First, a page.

Alien adoption

Yet another human is claiming to be on speaking terms with extra-terrestrials. Mr Simon Parkes, an English town councillor, says his real mother is a green life-form, 9 feet tall with a stick-like figure, big eyes and tiny nostrils. Not a bad-looking female by the sound of it. Big eyes and tiny nostrils are better than tiny eyes and big nostrils, as any visitor to Impfondo “horsey-face” menagerie will confirm. 

Before you mock Mr Parkes as a half-wit and a fantasist, please note that he does not believe the alien is his biological mother. The creature visited him when he was a baby and sent the following telepathic message to his infant brain: 

“I am your real mother, I am your more important mother.” 

In doing so, she formed an emotional bond with Simon and became his surrogate parent. This is no more far-fetched than the story of Tarzan being adopted by a female ape, which is not far-fetched at all, judging by the number of people who wept liked sissies while watching Greystoke in the cinema. 

What I find most convincing about this tale is the absence of any physical contact between Simon and the aliens (who in addition to his mother comprised sundry characters in supporting roles). As Councillor Parkes explained: 

“The reason why the extra-terrestrials are interested in me is not because of my physical body but what’s inside – my soul.” 

How refreshing to hear a human admit that members of a different species have no interest in his body. Most humans who’ve had such encounters accuse the aliens of probing their bodily orifices or milking their gonads. I’ve always believed such abduction stories to be vain human fantasies. Extra-terrestrials have no irresistible urge to toy with the human body, any more than we gorillas do. As a fellow victim of such lampoons, I must defend their honour.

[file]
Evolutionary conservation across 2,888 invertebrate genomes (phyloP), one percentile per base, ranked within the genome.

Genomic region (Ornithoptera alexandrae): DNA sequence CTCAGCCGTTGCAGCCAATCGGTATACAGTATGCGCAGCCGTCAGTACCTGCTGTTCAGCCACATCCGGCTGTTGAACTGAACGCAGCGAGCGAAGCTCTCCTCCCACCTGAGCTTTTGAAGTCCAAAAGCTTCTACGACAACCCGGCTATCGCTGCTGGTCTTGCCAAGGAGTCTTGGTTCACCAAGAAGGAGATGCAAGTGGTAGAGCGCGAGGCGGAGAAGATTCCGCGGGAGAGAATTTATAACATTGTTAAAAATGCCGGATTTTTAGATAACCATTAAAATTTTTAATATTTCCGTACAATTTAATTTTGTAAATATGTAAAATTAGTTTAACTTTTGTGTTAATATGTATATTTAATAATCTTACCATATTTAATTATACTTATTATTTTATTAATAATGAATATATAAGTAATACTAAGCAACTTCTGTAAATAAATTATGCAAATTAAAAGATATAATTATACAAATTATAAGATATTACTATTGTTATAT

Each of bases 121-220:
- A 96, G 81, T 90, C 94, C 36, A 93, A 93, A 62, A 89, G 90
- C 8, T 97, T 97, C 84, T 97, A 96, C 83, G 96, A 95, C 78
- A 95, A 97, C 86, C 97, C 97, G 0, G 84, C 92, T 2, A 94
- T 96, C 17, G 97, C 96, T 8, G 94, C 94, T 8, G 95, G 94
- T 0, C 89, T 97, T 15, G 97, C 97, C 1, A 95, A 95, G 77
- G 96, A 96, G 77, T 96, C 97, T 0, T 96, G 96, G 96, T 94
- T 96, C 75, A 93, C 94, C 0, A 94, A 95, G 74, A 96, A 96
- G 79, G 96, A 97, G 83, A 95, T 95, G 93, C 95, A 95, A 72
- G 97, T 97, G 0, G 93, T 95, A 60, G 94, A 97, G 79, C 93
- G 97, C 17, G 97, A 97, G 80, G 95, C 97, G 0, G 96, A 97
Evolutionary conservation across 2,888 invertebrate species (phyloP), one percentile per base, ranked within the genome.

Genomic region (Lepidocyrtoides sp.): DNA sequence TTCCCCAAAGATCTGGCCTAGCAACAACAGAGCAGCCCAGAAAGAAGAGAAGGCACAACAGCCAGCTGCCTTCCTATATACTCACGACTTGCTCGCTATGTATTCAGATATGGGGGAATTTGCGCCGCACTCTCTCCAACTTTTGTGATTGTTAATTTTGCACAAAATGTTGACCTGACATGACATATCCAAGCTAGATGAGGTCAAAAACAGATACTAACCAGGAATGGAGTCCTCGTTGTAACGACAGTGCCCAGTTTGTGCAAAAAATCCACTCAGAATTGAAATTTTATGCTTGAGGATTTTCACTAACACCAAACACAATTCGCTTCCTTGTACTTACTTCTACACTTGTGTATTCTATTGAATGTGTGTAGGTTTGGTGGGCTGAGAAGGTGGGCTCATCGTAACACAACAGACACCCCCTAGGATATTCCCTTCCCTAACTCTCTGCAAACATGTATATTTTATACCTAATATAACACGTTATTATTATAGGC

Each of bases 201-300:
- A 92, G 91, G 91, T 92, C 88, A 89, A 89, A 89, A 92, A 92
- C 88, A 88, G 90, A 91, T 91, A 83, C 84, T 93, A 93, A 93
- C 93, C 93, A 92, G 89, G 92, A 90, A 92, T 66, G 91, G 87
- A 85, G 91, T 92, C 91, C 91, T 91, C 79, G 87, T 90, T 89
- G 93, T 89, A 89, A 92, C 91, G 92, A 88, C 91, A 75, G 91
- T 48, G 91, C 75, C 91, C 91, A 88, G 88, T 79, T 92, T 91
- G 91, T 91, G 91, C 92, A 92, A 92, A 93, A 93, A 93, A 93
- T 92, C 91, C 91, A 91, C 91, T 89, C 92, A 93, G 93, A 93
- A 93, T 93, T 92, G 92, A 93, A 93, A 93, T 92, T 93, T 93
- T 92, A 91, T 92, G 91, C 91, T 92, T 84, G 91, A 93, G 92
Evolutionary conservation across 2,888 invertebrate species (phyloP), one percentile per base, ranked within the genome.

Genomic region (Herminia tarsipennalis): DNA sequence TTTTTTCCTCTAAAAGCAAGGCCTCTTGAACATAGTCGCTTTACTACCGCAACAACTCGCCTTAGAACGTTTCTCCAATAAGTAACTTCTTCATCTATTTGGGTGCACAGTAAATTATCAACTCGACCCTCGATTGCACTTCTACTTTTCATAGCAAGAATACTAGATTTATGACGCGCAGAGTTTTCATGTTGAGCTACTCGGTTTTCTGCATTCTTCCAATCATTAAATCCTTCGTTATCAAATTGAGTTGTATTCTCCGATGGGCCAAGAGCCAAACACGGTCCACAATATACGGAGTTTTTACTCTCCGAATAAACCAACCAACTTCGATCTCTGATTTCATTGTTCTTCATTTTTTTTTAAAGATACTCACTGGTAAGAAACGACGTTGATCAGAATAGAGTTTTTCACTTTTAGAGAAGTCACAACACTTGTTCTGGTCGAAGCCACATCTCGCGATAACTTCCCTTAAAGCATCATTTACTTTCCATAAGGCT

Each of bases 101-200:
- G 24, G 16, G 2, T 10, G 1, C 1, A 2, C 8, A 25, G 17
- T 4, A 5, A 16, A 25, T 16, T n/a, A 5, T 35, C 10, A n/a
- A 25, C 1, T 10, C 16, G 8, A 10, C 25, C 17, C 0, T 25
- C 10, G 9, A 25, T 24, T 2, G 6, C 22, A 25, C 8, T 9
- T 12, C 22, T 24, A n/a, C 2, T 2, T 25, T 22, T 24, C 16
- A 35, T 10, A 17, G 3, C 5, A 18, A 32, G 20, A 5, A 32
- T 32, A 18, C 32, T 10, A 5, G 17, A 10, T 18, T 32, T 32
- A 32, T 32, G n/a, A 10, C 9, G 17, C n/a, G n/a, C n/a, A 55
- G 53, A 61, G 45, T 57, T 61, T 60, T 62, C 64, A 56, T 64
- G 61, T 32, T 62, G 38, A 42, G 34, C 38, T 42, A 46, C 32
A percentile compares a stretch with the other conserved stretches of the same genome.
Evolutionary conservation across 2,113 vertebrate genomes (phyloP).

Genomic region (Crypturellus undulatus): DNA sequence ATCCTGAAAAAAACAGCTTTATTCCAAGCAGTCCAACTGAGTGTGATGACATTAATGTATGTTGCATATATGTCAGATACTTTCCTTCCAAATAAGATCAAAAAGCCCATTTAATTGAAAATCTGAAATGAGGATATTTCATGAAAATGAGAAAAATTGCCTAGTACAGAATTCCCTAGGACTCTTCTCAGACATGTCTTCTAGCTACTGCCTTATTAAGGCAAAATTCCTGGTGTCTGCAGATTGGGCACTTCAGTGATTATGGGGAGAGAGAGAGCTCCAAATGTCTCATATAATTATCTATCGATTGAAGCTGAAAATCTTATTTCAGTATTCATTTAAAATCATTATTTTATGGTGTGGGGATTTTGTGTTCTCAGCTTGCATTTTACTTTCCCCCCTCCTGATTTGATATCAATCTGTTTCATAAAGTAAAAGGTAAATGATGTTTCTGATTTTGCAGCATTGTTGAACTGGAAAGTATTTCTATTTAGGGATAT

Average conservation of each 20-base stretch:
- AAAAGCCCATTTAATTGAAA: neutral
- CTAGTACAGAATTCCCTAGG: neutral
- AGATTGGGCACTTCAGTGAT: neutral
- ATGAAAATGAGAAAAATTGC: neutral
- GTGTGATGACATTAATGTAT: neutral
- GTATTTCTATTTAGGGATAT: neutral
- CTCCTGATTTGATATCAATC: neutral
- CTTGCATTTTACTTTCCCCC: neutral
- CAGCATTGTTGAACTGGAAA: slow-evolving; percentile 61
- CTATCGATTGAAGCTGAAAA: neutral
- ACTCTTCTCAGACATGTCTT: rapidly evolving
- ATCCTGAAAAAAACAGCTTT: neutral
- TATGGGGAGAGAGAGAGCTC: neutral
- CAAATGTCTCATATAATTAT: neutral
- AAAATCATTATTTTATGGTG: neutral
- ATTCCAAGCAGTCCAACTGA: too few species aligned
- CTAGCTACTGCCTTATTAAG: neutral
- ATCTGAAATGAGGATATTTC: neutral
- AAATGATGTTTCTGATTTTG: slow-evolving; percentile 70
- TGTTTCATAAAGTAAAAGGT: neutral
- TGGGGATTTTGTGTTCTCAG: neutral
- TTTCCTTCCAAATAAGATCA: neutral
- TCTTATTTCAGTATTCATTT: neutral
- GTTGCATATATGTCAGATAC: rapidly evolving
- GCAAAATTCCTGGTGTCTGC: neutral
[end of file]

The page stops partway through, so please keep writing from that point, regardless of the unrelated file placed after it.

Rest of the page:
I do hope Victoria Spice has seen the recent TV interview of Mr Parkes. I feel sure she would empathise with his experiences and possibly invite him to a support group. Although she hasn’t been visited by aliens (as far as I know), she did recently have an out-of-body experience during a fashion show. The manager of the safari camp laughed like a drain when I mentioned this to him:

 “If I had a body like hers I’d want to get out of it!” he quipped.

I’m not sure I agree with his ungallant remark. Victoria may appear horribly undernourished for a woman who can afford to keep her larder well-stocked, but she has done her duty as a wife and mother, producing a healthy brood of four. The proof of the oven is whether it has room for the pudding.

Perhaps Councillor Parkes should introduce Victoria to his alien mother, who is also as thin as a street lamp. She probably thinks women are squat, bulbous creatures, and might enjoy meeting one with a similar figure to herself. It takes all sorts to make a universe.

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